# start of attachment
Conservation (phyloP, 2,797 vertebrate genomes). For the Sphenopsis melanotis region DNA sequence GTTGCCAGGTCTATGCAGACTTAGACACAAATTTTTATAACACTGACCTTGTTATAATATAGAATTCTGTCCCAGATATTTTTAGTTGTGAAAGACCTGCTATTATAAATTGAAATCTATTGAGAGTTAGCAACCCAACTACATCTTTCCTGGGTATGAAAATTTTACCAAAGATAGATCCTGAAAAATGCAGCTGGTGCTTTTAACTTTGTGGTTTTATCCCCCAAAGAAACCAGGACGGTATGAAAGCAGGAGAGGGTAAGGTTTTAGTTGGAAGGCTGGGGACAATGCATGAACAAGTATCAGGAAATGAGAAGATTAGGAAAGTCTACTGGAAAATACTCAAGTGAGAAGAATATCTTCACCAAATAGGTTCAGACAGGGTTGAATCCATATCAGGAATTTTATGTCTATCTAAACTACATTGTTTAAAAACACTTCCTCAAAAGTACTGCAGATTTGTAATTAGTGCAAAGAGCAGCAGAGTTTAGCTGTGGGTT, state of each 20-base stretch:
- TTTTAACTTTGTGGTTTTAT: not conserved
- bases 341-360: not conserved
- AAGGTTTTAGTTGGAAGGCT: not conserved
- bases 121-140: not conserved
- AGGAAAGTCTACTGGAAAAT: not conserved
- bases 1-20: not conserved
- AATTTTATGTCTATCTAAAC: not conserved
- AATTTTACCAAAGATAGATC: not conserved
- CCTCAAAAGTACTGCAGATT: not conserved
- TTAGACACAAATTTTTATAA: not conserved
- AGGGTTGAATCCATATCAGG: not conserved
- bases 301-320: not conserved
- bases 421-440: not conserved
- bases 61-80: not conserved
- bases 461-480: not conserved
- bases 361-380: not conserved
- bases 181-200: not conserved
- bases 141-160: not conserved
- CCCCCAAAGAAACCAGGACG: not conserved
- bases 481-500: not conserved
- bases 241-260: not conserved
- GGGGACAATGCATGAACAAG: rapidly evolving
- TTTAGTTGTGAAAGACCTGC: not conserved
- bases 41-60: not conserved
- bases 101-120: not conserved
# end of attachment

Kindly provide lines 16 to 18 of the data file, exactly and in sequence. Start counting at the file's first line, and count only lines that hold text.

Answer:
- bases 461-480: not conserved
- bases 361-380: not conserved
- bases 181-200: not conserved